We have been described as the Indiana Jones of the spirits world, which obviously isn’t quite right, but there are loads of ways of being an adventurer and it’s not necessarily on the back of a horse with a whip and a leather satchel.
What factors go into creating a great spirit?
We are very much at the mercy of people who have long since gone, or retired, who created such magical liquids and didn’t bottle them when they were young. We promote bottles that are old and rare, but also fresh and delicious. All in all, I think it is important that they are delicious – you don’t have to be an expert to appreciate a great tasting spirit. Also, I believe the story behind the spirit is very important and it is our job to find the story and showcase why that matters.
With so many independent bottlers in the UK and across Europe at the moment, how do you stand out from the crowd?
One way we stand out is that we are very cross-category. Most independent bottlers are Scotch whisky bottlers while some may also bottle rum, and occasionally a cognac. We, on the other hand, stock a wider range, including port and pinot. We are also currently looking further afield at stocking tequila or agave spirits in the future.
The other facet of that is, while the categories are quite broad, the amount we stock is quite small as we don’t stock young, cheaper releases. Everything we do is finite and unique. We are set apart by both our breadth and our narrowness. We live or die by the quality of what we put into a bottle and, so far, we haven’t had anyone disagree, which is a testament to not only our quality, but the quality of those we ask to help us.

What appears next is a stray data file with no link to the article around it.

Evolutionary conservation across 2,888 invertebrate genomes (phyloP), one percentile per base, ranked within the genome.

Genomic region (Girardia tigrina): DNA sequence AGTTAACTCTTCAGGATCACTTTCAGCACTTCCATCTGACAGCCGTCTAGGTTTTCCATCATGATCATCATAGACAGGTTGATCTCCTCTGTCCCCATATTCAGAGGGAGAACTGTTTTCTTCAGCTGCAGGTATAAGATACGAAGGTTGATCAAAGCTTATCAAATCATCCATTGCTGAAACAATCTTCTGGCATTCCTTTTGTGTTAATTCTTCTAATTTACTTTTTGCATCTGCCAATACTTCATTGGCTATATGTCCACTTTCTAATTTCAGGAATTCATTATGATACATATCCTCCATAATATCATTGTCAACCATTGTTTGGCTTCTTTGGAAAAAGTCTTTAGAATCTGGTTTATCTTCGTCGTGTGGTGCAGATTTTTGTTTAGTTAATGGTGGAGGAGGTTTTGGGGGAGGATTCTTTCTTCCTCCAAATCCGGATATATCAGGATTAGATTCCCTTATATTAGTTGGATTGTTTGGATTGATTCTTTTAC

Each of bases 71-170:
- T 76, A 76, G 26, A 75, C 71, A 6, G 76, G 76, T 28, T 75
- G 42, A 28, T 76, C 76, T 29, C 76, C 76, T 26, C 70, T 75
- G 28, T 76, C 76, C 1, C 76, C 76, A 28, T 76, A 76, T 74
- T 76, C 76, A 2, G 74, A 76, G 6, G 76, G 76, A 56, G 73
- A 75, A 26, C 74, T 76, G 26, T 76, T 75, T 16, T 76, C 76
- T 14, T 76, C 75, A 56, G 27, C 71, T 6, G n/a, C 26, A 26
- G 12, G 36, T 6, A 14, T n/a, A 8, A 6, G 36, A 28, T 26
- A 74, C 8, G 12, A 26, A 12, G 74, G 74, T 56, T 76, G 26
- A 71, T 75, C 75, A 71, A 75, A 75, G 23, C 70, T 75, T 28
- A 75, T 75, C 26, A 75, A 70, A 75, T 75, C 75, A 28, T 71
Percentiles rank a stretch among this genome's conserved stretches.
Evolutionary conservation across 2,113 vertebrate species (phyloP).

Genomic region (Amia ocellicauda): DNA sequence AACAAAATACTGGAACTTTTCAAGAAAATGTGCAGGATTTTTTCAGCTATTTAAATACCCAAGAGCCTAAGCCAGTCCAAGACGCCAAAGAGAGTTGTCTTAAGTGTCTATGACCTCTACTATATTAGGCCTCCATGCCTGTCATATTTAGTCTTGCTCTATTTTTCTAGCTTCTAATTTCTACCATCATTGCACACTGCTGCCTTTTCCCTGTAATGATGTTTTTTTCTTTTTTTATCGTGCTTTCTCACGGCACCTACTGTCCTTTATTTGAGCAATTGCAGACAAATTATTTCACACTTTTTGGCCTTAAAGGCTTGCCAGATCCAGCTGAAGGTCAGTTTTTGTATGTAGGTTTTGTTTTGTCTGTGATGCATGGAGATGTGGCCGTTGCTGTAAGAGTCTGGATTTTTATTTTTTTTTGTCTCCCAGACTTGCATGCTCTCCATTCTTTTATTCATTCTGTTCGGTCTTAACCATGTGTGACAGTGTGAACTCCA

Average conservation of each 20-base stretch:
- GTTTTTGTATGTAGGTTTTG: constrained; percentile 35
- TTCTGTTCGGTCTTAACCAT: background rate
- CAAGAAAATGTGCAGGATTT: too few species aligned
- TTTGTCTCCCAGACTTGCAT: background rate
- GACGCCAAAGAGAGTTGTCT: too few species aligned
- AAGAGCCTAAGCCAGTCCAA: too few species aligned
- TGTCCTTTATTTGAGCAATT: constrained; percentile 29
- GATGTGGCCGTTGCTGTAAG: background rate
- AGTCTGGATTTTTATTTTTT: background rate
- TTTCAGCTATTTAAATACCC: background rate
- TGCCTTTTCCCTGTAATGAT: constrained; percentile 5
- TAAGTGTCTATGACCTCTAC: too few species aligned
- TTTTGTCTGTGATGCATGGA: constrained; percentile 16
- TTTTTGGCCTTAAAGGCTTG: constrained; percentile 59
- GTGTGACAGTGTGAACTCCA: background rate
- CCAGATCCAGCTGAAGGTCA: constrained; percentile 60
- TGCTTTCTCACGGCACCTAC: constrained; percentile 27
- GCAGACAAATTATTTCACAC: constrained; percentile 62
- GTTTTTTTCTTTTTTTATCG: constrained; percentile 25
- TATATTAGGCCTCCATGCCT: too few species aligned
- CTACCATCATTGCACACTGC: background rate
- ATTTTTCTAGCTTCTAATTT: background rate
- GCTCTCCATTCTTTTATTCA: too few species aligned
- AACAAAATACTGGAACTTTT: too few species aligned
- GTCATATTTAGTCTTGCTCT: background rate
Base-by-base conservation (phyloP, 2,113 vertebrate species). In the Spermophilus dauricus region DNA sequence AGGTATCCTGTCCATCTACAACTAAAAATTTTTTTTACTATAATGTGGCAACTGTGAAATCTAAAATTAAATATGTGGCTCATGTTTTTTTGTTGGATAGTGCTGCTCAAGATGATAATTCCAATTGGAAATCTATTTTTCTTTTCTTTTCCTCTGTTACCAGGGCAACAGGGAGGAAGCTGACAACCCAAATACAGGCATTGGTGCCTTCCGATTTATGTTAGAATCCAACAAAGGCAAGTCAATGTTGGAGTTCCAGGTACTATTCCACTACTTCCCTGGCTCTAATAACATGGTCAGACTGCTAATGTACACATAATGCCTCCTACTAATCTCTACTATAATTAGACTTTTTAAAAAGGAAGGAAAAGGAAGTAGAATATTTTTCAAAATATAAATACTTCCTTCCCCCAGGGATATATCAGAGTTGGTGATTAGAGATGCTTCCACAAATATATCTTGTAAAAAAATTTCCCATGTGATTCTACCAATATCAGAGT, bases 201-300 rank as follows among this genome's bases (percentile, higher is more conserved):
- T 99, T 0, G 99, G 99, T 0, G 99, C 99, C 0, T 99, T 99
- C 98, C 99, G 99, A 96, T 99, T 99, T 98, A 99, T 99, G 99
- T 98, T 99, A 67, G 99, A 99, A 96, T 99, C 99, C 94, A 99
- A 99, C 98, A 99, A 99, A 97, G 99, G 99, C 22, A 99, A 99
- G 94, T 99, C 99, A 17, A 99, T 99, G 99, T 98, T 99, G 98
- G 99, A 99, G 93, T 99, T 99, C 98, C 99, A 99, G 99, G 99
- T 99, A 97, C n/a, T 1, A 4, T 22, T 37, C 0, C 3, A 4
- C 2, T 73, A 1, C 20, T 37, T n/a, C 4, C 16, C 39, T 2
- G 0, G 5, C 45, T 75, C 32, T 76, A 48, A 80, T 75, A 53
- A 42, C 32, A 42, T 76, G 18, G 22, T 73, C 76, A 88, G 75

Is there a tipple that you showcase at The Last Drop Distillers that you have become particularly fond of? If so, what and why?
This is a really hard one because there are so many different reasons why something can be your favourite – it is partly about taste and it’s partly about story. But the one I talk the most about is the 1925 cognac, which just has the most romantic story behind it:
It was discovered behind a wall in a barn where it had been hidden just before the Germans were approaching South West France before World War II. When I was fortunate to taste it for the first time, there was something about it that just kept drawing me back and I couldn’t quite put my finger on it. I was with a colleague and seeing that he, knowing a great deal, and me, knowing very little, both knew there was something special about it was really fascinating. To cap it all off, it was distilled the year my father was born, and it was bottled the year he died so, for me, it is by far the most emotionally resonating story.
Do you find it hard to part with the spirits that can’t be recreated again?